GOP moving forward with food-stamps cuts, and Democrats aren't going to like it

The House finally filed the food-stamps portion of their bifurcated farm bill on Monday, complete with the utterly, contemptibly “draconian” 5 percent cut to current spending levels that the opposition feared, and the ensuing level of drama and demagoguery that Democrats will soon begin spouting is likely to be second only to the overarching defund-ObamaCare/fund-the-government fight that also has a deadline of September 30th. Politico reports on the food-stamps legislation, with rather a heavy helping of partisanship on the side:

House Republicans released their substitute nutrition title for the farm bill Monday, a 109-page package that seeks to tighten eligibility rules for food stamps and end state waivers for able-bodied adults who are working less than 20 hours a week.

At least 3 million beneficiaries could be forced off the rolls and the 10-year savings are estimated near $39 billion. Caught in the middle are states like Washington and New York which are already using federal funds to teach job skills to food stamp recipients but could lose millions in aid if they fail to comply with the new direction set by the bill.

Majority Leader Eric Cantor is the driving force, and the whole legislative process is quite extraordinary with the Virginia Republican essentially operating as a committee-of-one. …

Toward this end, the House Rules Committee announced it will meet on the nutrition bill Wednesday in anticipation of votes by the end of the week. Whip counts suggest it will be a closely-fought contest given the strength of the Democratic opposition. …

It all does sound pretty “draconian” when you put it that way, but Politico — perhaps unintentionally, ahem — acknowledges the Republicans’ driving point behind this very necessary (and indeed, not extensive enough) exercise:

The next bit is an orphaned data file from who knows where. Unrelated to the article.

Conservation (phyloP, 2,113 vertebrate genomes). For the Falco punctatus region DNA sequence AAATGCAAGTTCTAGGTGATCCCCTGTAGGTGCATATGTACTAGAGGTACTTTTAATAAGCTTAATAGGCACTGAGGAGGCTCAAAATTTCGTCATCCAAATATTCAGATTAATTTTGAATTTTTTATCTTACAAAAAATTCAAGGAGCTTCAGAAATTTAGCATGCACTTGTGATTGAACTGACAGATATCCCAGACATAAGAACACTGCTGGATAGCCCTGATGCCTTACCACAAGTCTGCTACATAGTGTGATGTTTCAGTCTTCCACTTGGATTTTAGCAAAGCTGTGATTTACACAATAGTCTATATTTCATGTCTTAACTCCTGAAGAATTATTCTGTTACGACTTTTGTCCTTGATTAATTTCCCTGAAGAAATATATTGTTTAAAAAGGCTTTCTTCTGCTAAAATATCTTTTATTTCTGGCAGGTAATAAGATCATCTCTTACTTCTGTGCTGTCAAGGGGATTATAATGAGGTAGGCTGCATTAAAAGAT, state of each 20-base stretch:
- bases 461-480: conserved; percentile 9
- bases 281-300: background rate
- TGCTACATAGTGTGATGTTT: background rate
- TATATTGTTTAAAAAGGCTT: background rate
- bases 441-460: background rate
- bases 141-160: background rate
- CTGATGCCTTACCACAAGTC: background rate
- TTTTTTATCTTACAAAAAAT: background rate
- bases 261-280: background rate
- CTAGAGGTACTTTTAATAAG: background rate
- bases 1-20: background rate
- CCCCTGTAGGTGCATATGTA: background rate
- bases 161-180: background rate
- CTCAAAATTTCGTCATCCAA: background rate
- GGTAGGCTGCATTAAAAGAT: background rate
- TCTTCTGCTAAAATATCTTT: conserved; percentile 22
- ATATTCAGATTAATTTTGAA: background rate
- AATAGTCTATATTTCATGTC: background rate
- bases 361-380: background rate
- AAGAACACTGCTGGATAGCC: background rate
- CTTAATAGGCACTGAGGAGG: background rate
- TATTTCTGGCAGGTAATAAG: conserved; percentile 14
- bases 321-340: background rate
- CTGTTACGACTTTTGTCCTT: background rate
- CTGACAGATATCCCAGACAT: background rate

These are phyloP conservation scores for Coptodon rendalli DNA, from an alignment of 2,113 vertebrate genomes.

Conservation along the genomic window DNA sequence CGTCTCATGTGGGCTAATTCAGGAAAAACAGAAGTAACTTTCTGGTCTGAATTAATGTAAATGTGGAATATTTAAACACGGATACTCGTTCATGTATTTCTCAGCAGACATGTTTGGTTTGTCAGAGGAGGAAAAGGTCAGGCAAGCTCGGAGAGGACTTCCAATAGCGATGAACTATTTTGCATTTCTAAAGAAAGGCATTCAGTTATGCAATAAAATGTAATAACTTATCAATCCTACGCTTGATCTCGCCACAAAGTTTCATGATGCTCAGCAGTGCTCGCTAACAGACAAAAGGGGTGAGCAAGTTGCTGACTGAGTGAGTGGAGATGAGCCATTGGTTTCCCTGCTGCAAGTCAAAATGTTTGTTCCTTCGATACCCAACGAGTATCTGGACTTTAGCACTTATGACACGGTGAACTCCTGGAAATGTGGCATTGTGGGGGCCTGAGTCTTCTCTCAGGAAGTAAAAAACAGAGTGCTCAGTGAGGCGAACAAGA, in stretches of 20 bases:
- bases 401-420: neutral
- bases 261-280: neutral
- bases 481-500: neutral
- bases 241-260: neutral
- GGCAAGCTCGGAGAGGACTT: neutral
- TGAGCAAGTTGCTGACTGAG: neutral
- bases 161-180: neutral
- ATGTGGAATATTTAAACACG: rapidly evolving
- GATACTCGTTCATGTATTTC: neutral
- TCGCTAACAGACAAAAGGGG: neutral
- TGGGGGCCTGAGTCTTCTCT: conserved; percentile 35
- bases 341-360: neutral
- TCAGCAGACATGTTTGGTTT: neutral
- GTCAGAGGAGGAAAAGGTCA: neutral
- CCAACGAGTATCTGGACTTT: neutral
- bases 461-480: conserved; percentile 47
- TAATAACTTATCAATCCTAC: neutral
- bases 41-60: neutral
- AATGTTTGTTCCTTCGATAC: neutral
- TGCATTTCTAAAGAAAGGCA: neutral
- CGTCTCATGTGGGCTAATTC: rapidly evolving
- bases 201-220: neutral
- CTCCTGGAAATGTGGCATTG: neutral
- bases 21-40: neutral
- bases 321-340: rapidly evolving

All these estimates are subject to change if the economy improves and more jobs become available.

Exactly. Yes, real material hardship is an inexcusably widespread phenomenon in the United States, but the single biggest cause of that hardship is our stagnating economic and the subsequent dearth of jobs and economic opportunities. Household incomes and the labor force participation rate have been shrinking throughout President Obama’s tenure, and aren’t merely trying to take away food stamps for the sick, cruel fun of it — they’re trying to engender healthy economic and fiscal policies that can finally get our economy moving in the right direction. If they can achieve that, it means that the estimates of people in need of food assistance will positively revise themselves.

Anyhow, it sounds like they’re trying for a vote to finally get the whole package into conference with the Senate by the end of the week, but enough Republicans might still be split on the issue to ensure all of the necessary votes given the almost assuredly full-court Democratic opposition. We shall see…

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